Nathan Wallis - How to help kids manage anxiety and depression
How to help kids manage anxiety and depression
As a parent it can be daunting to help your child navigate the big emotions that come with mental health issues like anxiety and depression. Our resident parenting expert and neuroscience educator, Nathan Wallis, explains how to identify the warning signs of anxiety and depression in your children, and how to best support them while looking after yourself too.
What to look out for to support your child
While our children's moods can go through ebbs and flows, it's important to stay alert if your child is experiencing challenging emotions for long periods at a time. If they then couple this with regression where they're acting a couple of years younger than they are, that’s an indication that there might be something going on.
Talking it out makes a massive difference. We often say 80% of the problem is getting it out of their head. No matter how big or small their worries are, you don’t have to be their psychiatrist or try to fix it, just let them know that they are heard, and that you're there to support them.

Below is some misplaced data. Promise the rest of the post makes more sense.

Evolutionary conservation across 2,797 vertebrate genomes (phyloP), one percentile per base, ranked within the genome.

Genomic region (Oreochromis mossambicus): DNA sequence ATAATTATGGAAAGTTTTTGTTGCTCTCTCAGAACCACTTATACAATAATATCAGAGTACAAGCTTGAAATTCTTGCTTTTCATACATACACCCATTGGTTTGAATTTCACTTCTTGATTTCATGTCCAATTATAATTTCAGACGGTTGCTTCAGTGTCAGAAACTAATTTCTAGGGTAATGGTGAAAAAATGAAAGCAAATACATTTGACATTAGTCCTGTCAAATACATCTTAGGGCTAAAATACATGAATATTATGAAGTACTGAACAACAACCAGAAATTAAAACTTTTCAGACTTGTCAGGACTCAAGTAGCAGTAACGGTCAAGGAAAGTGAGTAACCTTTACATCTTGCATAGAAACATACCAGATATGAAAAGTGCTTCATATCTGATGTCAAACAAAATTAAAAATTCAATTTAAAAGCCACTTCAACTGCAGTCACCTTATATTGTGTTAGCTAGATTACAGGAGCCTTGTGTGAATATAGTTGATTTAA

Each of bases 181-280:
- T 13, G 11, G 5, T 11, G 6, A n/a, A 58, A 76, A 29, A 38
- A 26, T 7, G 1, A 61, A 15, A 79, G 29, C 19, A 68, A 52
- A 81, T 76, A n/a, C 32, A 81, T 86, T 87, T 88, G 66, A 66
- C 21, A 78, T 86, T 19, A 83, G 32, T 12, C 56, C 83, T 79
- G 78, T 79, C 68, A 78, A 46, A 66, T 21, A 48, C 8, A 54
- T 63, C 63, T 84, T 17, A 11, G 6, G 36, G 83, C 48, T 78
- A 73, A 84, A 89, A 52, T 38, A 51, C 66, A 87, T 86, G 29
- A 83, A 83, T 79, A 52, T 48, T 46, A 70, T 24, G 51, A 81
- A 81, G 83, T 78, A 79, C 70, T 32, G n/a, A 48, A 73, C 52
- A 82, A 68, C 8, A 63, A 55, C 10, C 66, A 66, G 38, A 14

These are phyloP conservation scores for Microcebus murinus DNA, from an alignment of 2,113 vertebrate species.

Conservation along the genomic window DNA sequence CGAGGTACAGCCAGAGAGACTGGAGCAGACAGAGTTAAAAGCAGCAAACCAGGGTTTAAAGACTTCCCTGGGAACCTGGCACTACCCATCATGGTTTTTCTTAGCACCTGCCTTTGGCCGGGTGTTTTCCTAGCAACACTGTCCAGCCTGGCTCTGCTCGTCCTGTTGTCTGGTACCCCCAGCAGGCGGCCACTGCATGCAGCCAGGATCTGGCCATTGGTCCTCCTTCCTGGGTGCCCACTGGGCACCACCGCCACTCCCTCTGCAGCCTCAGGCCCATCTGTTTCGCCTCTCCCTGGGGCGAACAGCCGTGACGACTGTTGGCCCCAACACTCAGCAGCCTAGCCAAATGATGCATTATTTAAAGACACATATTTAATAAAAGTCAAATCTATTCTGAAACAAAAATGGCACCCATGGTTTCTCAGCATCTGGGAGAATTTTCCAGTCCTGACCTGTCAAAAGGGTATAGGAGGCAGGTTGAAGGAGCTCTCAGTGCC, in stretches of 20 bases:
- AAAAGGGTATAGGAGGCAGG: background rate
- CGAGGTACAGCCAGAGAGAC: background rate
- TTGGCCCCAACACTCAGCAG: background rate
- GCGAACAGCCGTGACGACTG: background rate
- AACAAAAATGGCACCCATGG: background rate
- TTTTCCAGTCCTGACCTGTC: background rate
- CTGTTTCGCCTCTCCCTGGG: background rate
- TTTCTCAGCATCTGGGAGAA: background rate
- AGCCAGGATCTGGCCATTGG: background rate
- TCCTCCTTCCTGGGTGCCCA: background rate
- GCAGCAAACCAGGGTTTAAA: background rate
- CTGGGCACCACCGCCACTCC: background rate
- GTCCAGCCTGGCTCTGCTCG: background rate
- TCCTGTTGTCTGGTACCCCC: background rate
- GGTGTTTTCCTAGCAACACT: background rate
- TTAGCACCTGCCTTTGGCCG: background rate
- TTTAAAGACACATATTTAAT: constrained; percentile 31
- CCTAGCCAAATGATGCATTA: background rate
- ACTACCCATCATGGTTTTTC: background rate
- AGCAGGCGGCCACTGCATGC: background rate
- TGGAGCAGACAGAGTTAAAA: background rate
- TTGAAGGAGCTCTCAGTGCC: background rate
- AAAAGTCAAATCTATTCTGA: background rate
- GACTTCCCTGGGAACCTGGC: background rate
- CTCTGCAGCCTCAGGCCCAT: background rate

Teaching your child strategies that tap into the parasympathetic nervous system - such as a quick walk after dinner, or listening to music and dancing together in the lounge - are simple yet effective ways to help manage these feelings.
There are also so many great free resources available to help you support your children’s mental health. The Mental Health Foundation New Zealand has loads of information and links to other great services - including counselling and therapy, practical tools and advice, and other free resources. Visit mentalhealth.org.nz
Self-care is important too
And just as importantly, make sure to look after yourself too. Carve out some me-time for whatever brings you joy, and don’t forget to be kind to yourself. That can be as simple as relaxing with a bath or doing some exercise. Research says that 20 minutes of exercise three times a week can increase the amount of endorphins in your brain that have a huge, positive impact on your mental health and wellbeing.
Remember that we’re our children’s biggest role models, so if they see us taking a moment to prioritise our own wellbeing, then they'll be more likely to do it too.
Nathan Wallis is a Neuroscience Educator, nib health insurance parenting expert and regular media commentator. He hosts sold-out learning events for parents up and down the country (and abroad), talking to different stages of child development – including the first 1000 days - and how parents can support their children in order to help achieve the best possible outcomes.